Meridian Industrial


1/30/2020 | Keith O'Connor


Now there is a new way to learn how to paint or take a lesson on the pottery wheel, paint ceramics or sculpt clay.

At the Tipsy Paint Brush and Kil’n It Pottery Studio, which opened its doors in Enfield last November, patrons are bringing in their beer or wine along with any other soft drinks and food to “add to their inspiration” as their website says.

The BYOB establishment is the brainchild of Wendy Markham, who owns and operates the business part of the studio along with instructing the Tipsy Paint Brush parties. Her lookalike daughter instructs the pottery under Kil’n It.

Before opening their doors late last year, Markham operated Tipsy Paint Brush on a traveling basis for six years, holding “paint and sip” parties at restaurants, halls, and homes.

“I was tired of lugging all of my supplies around to different locations, and I had always dreamed of having my own art studio for people to come to instead. The timing was right. My daughter, who had been working at another pottery studio for the past eight years, decided she wanted to go out on her own with me,” she said.

Her original idea to create Tipsy Paint Brush was born years ago when some friends asked her to attend a “paint and sip” party that was offered by one of the large paint party franchises.

“I fell in love with it. What a great concept to attend an instructed painting classes in a restaurant where you can sip on cocktails with friends. I was in need of a part-time job at the time to cover student loans for my two daughters and myself. So, I invested about $500 in art supplies to get started,” Markham said.

With her background in graphic design and 37 years of experience behind her, Markham created a website and came up with the name Tipsy Paint Brush. After contacting some local restaurants, she started scheduling parties and promoting them on Facebook.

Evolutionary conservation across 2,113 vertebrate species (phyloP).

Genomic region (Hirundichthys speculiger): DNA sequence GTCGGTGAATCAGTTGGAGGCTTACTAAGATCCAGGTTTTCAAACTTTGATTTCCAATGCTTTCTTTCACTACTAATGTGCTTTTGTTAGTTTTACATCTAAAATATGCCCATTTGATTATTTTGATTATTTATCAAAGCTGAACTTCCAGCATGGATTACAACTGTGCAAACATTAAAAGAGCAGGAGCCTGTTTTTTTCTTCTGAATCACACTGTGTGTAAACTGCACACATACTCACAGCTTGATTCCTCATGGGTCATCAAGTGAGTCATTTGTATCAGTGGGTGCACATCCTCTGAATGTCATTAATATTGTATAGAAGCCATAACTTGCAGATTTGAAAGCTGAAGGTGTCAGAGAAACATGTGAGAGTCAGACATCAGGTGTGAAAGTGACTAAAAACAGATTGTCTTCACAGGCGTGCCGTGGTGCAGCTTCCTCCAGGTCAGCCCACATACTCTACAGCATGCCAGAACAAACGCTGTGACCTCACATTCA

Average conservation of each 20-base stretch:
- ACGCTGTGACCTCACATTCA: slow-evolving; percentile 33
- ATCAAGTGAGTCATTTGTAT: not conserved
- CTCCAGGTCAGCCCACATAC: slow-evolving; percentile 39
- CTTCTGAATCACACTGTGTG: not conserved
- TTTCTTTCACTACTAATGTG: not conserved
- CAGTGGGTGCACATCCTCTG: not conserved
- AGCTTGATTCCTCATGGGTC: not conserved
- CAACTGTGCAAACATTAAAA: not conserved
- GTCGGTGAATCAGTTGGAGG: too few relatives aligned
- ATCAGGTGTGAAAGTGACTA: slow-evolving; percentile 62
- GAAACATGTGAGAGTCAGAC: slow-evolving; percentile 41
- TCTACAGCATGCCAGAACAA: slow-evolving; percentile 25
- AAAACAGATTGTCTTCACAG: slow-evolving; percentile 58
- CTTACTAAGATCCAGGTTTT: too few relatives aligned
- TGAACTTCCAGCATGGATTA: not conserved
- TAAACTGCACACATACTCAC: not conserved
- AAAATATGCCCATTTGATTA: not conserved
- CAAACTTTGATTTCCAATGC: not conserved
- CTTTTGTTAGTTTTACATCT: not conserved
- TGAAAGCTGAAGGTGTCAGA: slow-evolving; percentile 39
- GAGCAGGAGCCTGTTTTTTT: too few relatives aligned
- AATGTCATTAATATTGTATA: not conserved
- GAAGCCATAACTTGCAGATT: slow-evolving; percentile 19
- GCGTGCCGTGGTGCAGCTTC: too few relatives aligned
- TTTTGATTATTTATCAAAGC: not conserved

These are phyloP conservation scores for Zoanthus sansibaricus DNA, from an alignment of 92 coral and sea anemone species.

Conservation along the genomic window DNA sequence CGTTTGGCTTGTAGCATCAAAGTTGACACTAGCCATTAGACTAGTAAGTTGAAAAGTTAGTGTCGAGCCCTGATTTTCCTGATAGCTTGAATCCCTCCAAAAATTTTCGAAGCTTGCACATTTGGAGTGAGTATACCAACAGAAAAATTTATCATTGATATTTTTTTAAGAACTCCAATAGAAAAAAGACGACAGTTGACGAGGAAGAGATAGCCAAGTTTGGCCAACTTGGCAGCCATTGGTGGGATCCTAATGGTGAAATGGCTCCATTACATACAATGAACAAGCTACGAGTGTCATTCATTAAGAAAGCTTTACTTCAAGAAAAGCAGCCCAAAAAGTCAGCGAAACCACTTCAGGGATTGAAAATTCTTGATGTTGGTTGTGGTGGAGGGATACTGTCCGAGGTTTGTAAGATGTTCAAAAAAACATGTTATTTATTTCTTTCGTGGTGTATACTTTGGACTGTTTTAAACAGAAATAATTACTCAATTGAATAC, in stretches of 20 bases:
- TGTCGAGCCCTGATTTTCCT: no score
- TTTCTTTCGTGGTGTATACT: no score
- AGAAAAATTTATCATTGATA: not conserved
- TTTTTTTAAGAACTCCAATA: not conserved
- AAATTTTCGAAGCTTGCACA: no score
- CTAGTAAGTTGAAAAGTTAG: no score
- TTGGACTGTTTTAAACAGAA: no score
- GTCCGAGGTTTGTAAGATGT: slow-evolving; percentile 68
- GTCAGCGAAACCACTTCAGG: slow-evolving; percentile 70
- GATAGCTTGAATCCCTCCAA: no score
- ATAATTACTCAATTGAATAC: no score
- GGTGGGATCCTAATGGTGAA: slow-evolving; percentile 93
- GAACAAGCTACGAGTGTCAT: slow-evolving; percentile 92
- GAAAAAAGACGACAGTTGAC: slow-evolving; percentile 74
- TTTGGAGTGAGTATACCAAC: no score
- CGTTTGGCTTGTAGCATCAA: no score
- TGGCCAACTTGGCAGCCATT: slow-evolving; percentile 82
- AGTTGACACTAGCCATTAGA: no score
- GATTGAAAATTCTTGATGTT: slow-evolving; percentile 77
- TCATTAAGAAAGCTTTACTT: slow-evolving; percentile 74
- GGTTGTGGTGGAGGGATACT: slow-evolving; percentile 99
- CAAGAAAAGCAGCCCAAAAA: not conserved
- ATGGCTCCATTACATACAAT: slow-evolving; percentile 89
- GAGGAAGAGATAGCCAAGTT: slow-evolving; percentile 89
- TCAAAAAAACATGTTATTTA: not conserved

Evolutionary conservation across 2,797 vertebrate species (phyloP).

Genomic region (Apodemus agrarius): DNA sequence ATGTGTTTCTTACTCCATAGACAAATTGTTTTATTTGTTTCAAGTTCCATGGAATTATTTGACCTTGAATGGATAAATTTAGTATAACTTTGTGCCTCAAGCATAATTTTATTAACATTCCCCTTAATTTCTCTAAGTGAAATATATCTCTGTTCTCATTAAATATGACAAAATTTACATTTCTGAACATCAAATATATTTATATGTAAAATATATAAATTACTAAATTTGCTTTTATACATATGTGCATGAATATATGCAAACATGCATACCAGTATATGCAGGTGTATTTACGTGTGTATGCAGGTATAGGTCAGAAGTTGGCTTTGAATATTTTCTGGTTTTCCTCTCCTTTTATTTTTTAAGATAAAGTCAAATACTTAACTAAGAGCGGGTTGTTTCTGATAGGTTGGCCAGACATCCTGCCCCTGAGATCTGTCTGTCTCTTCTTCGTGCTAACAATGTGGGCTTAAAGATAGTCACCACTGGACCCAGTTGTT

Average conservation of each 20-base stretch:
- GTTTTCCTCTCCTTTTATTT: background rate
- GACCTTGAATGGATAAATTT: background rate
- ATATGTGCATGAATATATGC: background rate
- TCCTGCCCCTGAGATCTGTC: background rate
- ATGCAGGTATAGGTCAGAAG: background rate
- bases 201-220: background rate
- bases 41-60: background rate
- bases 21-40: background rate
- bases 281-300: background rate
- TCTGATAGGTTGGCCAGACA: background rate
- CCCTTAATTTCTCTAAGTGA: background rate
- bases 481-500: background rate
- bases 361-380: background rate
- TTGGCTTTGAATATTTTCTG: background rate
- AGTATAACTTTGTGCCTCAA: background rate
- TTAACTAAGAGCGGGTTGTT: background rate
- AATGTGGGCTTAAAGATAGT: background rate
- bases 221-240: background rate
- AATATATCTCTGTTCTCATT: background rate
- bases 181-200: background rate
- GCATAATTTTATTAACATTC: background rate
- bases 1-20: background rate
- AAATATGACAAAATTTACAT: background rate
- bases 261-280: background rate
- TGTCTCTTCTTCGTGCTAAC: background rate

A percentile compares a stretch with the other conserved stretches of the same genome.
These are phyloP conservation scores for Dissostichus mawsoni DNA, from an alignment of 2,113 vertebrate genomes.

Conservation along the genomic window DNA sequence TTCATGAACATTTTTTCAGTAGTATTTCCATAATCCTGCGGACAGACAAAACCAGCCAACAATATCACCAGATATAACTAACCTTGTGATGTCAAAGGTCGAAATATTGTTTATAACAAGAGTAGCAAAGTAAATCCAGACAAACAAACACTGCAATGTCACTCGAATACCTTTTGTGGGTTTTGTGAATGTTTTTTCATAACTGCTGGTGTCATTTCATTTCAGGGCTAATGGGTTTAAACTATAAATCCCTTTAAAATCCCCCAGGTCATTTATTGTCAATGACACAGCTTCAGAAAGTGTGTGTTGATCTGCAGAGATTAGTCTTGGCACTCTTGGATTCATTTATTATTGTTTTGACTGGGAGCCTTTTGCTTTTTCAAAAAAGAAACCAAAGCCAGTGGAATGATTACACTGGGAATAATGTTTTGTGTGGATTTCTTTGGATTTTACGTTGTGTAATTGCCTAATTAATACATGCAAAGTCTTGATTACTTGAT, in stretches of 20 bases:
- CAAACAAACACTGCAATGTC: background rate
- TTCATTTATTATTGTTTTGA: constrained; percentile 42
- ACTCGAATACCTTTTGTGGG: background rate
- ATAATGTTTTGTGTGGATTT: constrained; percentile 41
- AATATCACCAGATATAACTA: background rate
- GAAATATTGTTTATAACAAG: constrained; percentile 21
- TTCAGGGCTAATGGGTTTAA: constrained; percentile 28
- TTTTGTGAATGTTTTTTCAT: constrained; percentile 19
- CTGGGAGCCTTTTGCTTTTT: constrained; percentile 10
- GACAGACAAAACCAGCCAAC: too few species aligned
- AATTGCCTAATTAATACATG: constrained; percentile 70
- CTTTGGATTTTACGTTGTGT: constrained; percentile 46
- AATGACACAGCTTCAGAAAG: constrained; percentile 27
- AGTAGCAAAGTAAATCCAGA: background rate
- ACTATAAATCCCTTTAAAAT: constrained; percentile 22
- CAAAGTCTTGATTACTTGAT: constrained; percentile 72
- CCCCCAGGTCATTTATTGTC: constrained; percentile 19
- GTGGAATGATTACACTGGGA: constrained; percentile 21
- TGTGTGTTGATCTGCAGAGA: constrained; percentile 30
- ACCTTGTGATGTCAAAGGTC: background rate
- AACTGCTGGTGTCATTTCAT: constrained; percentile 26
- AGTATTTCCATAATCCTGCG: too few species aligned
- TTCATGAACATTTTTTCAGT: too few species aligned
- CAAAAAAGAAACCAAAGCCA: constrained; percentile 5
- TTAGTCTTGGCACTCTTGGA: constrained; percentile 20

“There was no transaction between myself and the restaurants. I brought business to them, and they provided a space to conduct my business. Before long, I had quite a following and customer base,” Markham said.

Of course, you couldn’t do all of this without first having an artistic flair.

After receiving an art scholarship from high school, Markham studied communication design and illustration at New England School of Art & Design in Boston, and at Parsons School of Design in New York City.

“After leaving college and starting my career in graphic design, I never had time to paint or draw. While my two daughters were growing up, I enjoyed becoming a Girl Scout leader for both of their troops. As their leader, I offered a lot of arts and crafts that their schools were not able to. This was especially fulfilling to me….to be able to bring out their inner artist when some of them believed they had no artistic talent. When I started instructing “paint and sip” parties years later, I experienced that same fulfillment after hearing customers say that they never thought they could create a painting so beautiful,” Markham said.

She explained that when her daughters, Melanie and Chelsea, were young, they would go to the local pottery studio to paint ceramics. When Melanie became old enough to look for her first job, the pottery studio hired her on a part time basis to help out. She learned a lot and quickly became an instructor on the pottery wheel, and eventually the manager of the studio.